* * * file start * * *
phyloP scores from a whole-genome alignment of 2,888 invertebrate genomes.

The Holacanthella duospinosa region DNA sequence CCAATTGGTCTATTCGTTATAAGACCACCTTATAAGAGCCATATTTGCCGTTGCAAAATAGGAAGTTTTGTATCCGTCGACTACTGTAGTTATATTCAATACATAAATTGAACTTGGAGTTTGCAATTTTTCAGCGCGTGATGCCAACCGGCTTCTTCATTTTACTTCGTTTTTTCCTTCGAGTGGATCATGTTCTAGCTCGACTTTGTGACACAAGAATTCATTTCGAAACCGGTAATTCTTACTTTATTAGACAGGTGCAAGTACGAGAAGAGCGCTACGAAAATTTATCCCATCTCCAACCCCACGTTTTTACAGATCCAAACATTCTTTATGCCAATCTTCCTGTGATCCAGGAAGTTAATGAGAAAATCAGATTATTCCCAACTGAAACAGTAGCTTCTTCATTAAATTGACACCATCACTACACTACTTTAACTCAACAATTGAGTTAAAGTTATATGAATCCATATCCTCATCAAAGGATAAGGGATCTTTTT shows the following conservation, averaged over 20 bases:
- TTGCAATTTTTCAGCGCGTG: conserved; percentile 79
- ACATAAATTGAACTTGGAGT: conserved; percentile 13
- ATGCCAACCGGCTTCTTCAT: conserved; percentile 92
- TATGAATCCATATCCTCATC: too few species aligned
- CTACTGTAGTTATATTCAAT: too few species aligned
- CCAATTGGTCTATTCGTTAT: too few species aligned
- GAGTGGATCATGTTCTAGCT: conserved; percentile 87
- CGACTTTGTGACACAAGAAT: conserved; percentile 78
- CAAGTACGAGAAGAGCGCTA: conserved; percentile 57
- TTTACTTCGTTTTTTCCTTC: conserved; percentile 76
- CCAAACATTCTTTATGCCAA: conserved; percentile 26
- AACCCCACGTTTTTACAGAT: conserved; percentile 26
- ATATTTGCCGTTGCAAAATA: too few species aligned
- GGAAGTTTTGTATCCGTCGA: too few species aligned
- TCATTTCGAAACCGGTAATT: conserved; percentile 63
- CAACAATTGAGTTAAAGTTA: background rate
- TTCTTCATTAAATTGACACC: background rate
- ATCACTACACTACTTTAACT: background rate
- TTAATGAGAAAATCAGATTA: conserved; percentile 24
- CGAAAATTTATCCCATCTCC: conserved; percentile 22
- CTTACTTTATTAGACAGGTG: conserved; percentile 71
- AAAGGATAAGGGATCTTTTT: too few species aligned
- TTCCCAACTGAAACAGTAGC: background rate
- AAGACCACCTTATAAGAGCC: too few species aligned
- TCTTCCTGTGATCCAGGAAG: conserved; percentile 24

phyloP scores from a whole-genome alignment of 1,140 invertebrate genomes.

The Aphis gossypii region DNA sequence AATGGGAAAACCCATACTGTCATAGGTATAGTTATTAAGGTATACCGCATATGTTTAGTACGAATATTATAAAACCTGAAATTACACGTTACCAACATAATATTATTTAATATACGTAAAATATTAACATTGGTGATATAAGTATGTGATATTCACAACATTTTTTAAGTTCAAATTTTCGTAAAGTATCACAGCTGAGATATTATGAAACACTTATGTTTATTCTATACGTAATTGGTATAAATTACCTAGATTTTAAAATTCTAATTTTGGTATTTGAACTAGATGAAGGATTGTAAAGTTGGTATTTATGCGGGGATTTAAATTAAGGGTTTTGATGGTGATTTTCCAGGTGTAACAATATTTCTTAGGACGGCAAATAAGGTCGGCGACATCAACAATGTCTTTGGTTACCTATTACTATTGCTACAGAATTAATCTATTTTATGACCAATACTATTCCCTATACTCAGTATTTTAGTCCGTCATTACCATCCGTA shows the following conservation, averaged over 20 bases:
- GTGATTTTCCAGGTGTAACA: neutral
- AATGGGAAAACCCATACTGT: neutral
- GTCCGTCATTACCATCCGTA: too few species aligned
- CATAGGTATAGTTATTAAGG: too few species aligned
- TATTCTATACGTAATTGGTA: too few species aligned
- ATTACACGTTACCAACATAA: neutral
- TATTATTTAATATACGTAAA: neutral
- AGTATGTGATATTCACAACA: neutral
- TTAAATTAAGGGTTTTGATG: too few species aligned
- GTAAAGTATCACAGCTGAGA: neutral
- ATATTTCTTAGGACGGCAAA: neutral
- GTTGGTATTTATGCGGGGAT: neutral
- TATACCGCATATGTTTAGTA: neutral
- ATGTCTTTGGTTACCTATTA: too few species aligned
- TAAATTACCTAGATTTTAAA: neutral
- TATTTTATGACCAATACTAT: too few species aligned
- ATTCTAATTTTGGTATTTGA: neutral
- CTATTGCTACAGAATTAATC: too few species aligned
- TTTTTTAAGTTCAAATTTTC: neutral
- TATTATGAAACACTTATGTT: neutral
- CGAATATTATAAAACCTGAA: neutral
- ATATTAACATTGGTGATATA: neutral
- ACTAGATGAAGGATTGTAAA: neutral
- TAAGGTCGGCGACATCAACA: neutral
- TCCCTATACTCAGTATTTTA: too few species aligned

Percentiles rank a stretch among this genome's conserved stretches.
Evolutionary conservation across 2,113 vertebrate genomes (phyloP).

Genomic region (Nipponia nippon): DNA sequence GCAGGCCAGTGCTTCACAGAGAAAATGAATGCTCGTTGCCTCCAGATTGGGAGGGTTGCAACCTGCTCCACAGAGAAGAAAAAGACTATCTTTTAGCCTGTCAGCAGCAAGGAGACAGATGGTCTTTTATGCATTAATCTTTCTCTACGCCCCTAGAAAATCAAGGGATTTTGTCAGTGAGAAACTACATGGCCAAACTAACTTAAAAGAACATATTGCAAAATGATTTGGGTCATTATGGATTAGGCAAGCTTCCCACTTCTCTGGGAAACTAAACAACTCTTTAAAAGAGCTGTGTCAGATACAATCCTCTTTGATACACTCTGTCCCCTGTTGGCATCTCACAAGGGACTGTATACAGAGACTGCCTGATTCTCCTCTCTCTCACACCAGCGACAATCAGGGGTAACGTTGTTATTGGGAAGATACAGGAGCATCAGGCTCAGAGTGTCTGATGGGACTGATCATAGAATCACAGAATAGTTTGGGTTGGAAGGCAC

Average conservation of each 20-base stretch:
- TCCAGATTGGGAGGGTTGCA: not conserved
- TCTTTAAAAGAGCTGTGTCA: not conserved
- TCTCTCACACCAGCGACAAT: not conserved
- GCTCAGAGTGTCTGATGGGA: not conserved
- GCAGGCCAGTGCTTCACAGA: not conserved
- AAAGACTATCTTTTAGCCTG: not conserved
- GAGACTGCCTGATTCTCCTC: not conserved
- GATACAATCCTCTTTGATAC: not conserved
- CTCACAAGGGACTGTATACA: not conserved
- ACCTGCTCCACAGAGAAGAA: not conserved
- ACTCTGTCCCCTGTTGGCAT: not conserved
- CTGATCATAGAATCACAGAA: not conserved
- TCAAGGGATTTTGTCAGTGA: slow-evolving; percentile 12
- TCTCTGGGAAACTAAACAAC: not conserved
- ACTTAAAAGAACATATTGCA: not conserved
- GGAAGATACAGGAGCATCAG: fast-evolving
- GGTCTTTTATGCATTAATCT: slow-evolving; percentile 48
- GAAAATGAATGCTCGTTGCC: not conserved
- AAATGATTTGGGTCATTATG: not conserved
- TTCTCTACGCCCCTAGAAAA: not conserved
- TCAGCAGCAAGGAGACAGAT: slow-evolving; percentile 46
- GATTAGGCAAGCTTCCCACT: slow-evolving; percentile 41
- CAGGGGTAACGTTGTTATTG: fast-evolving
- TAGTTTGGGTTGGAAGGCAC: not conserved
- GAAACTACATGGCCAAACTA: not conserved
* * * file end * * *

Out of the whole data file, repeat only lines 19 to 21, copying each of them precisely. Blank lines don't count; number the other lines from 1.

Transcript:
- TTCTTCATTAAATTGACACC: background rate
- ATCACTACACTACTTTAACT: background rate
- TTAATGAGAAAATCAGATTA: conserved; percentile 24